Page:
The Ford GT 40 named after the class Gran Turismo and its height of 40 inches ruled the 24 hours of Le Mans from 1966 to 1969. For 4 years in a row, he crossed the finish line in first place. A total of 134 pieces were built of the GT40 as a racing and street version in the years 1964 to 1968.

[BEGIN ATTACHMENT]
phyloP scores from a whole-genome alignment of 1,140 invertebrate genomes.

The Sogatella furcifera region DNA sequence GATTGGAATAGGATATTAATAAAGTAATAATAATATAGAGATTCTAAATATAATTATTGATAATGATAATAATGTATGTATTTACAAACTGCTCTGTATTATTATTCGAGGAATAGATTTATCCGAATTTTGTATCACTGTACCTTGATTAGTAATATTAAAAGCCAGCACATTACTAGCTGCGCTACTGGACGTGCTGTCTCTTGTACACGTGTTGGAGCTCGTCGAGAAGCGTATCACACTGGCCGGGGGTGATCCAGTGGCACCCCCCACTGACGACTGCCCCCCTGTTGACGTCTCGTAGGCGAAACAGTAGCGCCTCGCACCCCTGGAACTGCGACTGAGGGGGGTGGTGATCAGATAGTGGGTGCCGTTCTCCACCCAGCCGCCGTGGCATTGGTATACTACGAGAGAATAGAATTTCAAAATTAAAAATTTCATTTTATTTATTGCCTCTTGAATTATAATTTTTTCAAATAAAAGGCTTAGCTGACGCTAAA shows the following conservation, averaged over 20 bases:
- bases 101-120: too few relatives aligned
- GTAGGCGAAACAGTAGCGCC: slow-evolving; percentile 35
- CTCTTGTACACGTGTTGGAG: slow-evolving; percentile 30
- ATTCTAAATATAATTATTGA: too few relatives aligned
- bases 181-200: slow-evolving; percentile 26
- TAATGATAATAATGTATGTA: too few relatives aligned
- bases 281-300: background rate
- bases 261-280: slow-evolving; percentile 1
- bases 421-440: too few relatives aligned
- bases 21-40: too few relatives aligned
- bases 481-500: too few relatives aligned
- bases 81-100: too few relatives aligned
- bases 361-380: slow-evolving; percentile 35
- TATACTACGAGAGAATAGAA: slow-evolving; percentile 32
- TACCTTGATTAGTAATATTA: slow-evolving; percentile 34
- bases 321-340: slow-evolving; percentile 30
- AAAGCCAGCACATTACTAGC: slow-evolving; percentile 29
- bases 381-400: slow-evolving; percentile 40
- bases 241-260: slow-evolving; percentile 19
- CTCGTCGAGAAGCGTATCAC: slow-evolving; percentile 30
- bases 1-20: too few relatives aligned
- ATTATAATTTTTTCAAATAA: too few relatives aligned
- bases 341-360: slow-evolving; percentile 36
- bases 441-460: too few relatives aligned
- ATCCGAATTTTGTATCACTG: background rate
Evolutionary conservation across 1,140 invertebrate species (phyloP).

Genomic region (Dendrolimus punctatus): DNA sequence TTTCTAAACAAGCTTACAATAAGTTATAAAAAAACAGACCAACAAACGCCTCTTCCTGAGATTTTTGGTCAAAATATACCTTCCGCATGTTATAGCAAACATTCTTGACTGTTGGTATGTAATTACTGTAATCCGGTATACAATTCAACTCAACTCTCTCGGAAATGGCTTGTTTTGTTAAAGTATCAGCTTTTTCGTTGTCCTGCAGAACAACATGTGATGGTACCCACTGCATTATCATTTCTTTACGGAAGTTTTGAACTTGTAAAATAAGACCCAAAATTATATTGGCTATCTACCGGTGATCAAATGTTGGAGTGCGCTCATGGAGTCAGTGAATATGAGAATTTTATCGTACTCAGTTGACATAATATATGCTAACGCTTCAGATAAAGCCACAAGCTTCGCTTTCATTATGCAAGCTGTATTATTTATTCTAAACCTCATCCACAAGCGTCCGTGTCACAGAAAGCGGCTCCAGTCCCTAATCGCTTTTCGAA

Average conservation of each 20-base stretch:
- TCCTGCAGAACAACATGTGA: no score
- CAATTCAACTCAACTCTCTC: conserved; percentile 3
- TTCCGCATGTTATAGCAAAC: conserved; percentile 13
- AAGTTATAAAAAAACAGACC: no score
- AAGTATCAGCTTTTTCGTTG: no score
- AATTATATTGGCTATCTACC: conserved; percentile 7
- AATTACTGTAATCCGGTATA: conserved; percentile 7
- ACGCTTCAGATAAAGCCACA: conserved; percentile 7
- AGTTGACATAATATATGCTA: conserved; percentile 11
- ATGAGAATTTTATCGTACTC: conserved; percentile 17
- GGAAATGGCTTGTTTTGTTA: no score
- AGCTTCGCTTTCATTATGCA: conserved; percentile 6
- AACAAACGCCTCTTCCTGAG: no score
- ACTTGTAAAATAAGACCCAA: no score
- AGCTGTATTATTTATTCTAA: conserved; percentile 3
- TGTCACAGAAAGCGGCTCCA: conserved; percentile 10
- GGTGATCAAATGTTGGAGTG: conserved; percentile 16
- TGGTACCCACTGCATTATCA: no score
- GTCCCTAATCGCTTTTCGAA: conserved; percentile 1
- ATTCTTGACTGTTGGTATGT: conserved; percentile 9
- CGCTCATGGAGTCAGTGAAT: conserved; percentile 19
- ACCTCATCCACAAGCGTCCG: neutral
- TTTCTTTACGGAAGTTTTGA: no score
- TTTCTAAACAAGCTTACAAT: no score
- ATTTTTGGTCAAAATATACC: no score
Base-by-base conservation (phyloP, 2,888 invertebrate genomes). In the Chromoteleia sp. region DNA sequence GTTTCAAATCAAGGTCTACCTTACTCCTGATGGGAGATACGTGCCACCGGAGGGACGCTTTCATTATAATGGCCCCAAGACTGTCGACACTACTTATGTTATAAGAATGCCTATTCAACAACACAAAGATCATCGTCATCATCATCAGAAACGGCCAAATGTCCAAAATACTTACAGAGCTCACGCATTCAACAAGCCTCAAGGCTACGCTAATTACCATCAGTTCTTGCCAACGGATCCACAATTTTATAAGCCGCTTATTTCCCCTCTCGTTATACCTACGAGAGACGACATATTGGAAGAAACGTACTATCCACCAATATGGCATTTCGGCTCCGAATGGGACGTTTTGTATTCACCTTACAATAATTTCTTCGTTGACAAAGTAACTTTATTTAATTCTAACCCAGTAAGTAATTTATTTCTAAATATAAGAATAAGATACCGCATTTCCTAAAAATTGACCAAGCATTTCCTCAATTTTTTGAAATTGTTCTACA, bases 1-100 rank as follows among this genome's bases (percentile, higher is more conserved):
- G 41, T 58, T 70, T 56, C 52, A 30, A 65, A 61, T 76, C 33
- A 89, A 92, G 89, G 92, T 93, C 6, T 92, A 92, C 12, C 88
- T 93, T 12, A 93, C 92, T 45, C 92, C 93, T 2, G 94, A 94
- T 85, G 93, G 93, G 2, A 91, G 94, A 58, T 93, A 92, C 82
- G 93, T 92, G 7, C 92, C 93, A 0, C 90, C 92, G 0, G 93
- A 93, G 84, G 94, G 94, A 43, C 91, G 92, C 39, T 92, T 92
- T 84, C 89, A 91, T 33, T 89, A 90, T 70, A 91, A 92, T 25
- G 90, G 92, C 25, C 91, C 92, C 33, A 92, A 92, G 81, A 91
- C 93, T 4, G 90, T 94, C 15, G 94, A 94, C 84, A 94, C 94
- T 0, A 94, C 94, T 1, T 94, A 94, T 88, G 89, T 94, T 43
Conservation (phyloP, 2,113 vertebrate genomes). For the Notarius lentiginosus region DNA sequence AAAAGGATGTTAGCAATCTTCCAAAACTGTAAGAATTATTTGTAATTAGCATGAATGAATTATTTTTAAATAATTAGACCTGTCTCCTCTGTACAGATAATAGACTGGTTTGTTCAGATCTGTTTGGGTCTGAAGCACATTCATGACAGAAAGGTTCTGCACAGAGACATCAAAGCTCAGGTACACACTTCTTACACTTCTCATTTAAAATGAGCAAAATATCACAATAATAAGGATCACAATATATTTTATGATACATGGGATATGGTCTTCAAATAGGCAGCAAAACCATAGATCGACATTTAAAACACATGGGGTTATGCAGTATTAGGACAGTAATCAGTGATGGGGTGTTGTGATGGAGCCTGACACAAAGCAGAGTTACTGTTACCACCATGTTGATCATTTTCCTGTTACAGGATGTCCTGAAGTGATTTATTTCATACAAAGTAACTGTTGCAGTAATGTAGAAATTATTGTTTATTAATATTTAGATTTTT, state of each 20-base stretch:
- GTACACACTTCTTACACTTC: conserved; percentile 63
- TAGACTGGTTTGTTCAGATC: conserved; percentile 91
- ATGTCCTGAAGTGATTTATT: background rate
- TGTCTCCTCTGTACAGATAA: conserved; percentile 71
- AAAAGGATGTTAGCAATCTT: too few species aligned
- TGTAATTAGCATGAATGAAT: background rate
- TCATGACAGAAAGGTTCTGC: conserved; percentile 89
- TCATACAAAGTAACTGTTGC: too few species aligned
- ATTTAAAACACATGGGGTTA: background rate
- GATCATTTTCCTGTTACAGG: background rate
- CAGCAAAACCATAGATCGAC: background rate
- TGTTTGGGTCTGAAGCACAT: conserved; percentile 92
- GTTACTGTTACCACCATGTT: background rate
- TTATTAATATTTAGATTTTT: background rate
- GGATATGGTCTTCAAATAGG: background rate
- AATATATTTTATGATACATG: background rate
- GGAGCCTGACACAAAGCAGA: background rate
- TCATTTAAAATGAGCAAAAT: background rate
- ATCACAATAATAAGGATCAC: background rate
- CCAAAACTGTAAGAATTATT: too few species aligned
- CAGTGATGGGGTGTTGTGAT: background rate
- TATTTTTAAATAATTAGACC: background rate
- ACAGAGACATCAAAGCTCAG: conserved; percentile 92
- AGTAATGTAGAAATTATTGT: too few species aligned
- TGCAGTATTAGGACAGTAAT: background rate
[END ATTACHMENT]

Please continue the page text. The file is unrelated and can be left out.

After the American car manufacturers had retired from motor racing in 1957 which brought a negative image for the car brands, Henry Ford II decided to get back into international racing in 1962. By participating in the popular long-distance races of Le Mans and Indianapolis, he wanted to advertise the Ford brand, pointing out the engineering and reliability of the company. His plan worked: Chris Amon and Bruce McLaren celebrated the victory at Le Mans in 1966 in a Mk2, which was powered by a new 7-liter engine and thus reached a top speed of about 320 km/h. Three more series wins followed.